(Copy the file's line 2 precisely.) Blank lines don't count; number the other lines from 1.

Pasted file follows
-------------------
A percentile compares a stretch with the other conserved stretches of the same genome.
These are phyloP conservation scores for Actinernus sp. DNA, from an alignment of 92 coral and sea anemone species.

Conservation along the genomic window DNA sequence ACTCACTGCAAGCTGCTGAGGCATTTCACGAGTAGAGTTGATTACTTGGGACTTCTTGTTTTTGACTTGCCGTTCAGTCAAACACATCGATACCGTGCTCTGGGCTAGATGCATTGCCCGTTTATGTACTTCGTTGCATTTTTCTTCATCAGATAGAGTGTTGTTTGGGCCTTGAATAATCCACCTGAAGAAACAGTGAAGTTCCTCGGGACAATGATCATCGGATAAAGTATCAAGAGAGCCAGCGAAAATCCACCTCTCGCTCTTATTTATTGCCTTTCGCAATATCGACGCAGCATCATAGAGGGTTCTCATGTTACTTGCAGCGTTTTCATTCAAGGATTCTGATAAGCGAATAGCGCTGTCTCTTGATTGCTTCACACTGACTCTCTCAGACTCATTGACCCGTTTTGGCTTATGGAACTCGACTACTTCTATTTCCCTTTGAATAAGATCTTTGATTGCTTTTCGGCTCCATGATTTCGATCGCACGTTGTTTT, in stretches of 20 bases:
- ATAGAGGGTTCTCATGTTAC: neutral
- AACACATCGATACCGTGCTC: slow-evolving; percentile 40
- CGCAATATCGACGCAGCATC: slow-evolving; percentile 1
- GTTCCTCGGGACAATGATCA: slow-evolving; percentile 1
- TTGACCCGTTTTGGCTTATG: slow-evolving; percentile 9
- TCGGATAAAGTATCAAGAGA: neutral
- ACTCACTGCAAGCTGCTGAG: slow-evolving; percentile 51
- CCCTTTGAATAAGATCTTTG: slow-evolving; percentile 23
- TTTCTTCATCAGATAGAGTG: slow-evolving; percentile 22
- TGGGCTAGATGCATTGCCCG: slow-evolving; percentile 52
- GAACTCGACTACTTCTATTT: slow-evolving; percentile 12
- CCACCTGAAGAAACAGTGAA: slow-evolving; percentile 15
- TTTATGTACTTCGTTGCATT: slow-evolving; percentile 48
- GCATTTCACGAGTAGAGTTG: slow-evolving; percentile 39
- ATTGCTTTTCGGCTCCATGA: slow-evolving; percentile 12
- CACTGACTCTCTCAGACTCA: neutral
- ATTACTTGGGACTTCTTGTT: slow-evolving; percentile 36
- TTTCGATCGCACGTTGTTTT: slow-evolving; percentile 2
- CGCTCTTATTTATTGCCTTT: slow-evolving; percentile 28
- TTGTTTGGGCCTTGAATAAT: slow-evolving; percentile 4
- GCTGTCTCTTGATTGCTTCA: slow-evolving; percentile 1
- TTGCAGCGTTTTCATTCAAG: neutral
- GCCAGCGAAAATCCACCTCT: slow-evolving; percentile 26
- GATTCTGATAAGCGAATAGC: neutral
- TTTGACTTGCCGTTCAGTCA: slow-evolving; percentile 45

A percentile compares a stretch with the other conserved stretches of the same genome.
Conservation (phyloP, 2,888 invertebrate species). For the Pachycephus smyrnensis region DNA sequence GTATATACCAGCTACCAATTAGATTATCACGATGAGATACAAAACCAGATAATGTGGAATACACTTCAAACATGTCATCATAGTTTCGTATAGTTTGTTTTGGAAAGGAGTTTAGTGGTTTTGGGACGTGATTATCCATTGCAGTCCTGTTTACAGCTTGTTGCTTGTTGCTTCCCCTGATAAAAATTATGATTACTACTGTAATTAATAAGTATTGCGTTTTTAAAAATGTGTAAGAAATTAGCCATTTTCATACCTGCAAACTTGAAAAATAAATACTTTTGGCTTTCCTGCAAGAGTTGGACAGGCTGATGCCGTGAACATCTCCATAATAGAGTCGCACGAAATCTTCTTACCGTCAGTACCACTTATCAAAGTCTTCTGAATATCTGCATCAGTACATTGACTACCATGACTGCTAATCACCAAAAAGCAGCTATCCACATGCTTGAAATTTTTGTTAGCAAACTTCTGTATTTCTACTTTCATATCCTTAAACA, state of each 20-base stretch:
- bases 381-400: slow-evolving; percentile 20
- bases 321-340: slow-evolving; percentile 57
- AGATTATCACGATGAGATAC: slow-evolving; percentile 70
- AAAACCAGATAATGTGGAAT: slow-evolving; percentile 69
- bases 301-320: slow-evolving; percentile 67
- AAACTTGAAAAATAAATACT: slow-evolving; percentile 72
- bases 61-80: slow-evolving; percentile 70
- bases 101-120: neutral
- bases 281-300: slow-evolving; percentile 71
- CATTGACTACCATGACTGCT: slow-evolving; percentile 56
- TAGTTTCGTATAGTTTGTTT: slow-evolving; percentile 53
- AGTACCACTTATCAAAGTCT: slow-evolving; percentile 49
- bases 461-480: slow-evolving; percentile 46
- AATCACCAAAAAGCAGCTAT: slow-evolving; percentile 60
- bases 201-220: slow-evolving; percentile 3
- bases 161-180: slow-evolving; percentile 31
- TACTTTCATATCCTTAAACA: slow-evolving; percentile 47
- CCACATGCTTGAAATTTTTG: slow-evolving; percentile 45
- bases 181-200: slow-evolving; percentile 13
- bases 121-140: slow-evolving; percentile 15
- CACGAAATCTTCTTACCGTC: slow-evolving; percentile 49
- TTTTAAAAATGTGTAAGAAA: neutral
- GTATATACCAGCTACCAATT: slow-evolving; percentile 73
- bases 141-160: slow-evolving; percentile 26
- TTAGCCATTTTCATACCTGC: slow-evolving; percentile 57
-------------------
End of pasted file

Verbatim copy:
These are phyloP conservation scores for Actinernus sp. DNA, from an alignment of 92 coral and sea anemone species.